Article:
Eden must wait.
The Back to Eden garden I began laying out in January while the ground was still frozen, came to an abrupt halt in February when the sod thawed (hey! that rhymes!) and RAIN began to fall. All. Month. Long. That is, when it wasn’t SNOWING! And melting. And SNOWING. And melting. And just this morning, another inch of snow was there to greet us!
Will it ever stop? Should I build an ark instead, Father? Rather than complain, I thanked God for the snow and whatever it is that I’m supposed to learn from this maddening delay to my plans.
“Eden wasn’t created in a day, you know”, says the Lord “and I have power far beyond your abilities.” Right. I get the message, Lord.
Do not despise the day of small beginnings (Zechariah 4:10).
Another lesson God had for me is a simple one, which often seems to be the most difficult to grasp. He said “you’re frustrated because you’re trying to do work out of season.”
For everything there is a season, and a time for every purpose under heaven (Ecclesiastes 3:1).
Still the bare-root fruit trees need to be in before they break dormancy. So I cut and removed the sod where they’ll be planted; a task more easily done when the sod is wet and made even easier by an idea the Lord gave me to impale the sod with a fork hoe and pivot to toss it into the tow cart. It was poetry in motion, let me tell you! Continue reading
In the spring of 1966, the entire 4th grade class was marched to the gym where we were made to take a musical aptitude test. Other than listening to single notes played on a variety of instruments and answering whether or not they were the same, I remember little else about the test. Weeks later, I came home from school and my parents greeted me saying “the school called.” Oh, how those words could make me sweat bullets and launch my suspicious mind into a frenzied inventory of excuses even before hearing the school’s complaint.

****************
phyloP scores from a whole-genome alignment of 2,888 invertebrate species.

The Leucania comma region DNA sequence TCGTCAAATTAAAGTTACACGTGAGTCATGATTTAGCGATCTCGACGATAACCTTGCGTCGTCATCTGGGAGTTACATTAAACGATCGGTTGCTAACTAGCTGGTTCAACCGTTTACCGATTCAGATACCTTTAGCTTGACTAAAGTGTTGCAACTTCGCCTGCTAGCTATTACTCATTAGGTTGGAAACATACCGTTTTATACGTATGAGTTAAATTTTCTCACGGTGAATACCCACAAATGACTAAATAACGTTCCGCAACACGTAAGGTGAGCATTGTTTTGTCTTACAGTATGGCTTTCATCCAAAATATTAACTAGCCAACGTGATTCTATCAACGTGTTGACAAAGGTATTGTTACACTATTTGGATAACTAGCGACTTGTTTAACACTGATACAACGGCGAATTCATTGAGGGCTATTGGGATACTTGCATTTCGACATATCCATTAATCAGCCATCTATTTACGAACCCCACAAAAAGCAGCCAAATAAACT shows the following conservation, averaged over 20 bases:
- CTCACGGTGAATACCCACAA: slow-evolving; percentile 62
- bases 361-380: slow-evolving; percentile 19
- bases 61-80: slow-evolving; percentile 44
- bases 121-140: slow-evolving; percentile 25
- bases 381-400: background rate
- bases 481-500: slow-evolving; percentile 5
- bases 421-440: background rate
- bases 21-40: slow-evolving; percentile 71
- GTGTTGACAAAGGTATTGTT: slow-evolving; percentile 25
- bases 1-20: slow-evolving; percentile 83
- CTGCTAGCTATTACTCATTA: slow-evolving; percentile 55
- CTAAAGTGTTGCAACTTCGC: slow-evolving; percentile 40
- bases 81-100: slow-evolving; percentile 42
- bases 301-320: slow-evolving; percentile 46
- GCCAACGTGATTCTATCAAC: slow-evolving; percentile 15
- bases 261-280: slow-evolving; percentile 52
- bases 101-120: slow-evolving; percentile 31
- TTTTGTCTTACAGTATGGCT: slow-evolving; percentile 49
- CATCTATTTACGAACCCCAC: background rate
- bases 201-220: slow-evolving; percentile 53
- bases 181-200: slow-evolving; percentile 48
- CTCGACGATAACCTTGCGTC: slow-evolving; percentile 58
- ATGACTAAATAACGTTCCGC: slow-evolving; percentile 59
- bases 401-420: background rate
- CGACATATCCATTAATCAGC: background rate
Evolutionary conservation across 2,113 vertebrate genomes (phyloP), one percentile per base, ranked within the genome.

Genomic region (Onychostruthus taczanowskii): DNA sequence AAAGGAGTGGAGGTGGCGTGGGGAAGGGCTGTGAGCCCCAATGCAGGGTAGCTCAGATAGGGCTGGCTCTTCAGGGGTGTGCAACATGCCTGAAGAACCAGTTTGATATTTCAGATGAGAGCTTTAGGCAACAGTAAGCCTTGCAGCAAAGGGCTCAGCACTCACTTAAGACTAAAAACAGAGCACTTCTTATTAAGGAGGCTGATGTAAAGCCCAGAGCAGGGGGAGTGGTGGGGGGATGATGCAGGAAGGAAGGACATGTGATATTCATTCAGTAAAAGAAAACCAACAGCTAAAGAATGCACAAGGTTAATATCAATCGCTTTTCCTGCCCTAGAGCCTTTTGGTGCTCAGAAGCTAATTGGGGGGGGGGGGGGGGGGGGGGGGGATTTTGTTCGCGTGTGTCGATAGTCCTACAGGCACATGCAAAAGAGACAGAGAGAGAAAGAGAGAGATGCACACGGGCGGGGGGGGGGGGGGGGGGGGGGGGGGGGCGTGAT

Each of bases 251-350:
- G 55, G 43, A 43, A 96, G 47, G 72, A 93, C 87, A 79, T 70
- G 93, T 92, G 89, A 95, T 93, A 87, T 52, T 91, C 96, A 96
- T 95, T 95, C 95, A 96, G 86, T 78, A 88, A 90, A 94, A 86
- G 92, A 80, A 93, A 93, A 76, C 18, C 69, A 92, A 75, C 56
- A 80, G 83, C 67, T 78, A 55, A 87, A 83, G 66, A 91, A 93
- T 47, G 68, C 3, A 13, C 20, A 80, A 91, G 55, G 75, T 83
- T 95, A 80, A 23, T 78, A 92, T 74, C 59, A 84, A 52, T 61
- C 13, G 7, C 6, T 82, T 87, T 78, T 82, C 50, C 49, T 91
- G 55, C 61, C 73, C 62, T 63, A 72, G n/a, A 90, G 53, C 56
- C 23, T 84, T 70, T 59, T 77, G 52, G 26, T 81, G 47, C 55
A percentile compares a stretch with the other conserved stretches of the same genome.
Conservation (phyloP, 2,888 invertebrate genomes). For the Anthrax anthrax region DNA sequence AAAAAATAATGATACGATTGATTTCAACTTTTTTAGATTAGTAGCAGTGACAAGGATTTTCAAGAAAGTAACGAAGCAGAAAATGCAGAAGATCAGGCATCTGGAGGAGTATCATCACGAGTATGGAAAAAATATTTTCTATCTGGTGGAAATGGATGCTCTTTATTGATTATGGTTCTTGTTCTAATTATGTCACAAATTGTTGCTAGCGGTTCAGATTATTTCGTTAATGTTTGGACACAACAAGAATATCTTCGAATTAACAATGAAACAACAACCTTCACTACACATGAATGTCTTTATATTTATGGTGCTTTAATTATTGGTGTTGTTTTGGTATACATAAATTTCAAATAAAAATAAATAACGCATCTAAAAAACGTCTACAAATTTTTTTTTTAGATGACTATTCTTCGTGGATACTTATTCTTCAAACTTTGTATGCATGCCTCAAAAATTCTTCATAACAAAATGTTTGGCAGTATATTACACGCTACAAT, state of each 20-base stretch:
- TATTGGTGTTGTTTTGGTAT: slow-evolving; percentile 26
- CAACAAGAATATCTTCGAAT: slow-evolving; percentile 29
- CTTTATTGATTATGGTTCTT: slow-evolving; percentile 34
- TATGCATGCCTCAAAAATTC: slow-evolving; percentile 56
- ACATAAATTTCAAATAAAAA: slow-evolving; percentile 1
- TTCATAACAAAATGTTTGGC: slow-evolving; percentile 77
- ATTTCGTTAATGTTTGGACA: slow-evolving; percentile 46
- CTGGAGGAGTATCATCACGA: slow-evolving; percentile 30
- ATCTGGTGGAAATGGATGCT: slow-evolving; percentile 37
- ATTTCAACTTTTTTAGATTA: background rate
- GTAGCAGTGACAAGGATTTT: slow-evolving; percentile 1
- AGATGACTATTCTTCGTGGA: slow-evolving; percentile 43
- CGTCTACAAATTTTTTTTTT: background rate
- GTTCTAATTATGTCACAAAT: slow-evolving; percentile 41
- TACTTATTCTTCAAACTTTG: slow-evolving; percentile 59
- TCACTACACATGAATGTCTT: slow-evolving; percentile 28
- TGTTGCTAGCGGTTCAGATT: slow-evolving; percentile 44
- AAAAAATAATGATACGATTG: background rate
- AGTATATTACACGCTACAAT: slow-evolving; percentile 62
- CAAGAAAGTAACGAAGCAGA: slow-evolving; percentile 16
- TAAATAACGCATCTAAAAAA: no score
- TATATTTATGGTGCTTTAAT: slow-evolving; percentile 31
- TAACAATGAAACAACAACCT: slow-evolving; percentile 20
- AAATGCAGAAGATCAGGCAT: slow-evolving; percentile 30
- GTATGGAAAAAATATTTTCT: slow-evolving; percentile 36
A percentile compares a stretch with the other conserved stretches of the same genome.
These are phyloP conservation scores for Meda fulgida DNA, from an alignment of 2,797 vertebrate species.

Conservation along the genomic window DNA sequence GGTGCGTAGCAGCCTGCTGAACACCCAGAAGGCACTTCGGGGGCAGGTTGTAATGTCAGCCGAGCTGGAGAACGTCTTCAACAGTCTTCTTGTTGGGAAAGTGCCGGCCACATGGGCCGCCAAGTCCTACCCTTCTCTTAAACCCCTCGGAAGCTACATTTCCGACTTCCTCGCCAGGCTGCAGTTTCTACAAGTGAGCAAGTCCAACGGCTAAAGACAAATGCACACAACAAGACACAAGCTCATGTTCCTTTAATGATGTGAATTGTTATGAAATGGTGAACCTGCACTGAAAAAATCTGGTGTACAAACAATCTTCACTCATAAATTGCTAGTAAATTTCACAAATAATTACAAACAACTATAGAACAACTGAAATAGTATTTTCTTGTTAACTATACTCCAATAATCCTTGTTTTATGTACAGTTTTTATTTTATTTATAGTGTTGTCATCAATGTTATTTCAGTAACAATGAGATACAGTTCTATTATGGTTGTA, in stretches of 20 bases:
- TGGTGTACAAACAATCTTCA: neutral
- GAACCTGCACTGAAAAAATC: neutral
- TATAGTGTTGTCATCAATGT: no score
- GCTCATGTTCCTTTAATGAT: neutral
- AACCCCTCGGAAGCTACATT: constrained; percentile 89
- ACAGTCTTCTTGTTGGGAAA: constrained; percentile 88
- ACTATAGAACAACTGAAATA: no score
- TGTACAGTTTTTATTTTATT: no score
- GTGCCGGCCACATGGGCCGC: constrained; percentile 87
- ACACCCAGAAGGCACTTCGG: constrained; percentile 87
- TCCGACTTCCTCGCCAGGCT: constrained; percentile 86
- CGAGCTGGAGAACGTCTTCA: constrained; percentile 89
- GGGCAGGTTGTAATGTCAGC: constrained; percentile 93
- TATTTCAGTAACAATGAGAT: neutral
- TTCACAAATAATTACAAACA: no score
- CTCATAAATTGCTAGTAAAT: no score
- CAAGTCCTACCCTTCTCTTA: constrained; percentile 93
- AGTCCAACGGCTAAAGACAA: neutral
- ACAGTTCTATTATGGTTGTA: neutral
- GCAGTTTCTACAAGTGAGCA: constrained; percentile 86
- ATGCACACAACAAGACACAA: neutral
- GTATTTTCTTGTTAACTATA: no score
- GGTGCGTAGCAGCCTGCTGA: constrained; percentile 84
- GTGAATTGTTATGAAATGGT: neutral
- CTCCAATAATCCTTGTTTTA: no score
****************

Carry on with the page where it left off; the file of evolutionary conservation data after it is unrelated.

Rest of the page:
If only it were that easy. (Image captured from video at Bethel.TV)
“Do you remember the music test you took?” my parents asked. “Uh, no” said I. Dad continued with a grin “it’s difficult to believe, I know, but the school says you have a talent for music.” My little mind did a Bat-Turn** trying to Continue reading
The Lord began preparing me to leave religious Babylon (man’s church) decades before I actually walked away from it. Blow upon blow, hurt upon hurt, the only way I would leave man’s church is when the discomfort of it all obliterated any hope of remaining. I could recount a hundred such abusive experiences, any one of which should have motivated me to leave, but I was deeply devoted to “the church” since it was there Jesus revealed himself to me. That’s a ridiculous notion, of course, returning weekly to the place I met Jesus. He could just as easily have appeared to me in the dentist’s office. If He had, would I make an appointment to have my teeth cleaned every week in the hope of seeing Him again?
Perhaps leaving was more difficult for me because I was a performing song-writer of original Christian tunes, so the church was my defacto performance venue for half a lifetime. Yet even that was hurtful because my home church saw me only as a guitar-player for the praise band; Continue reading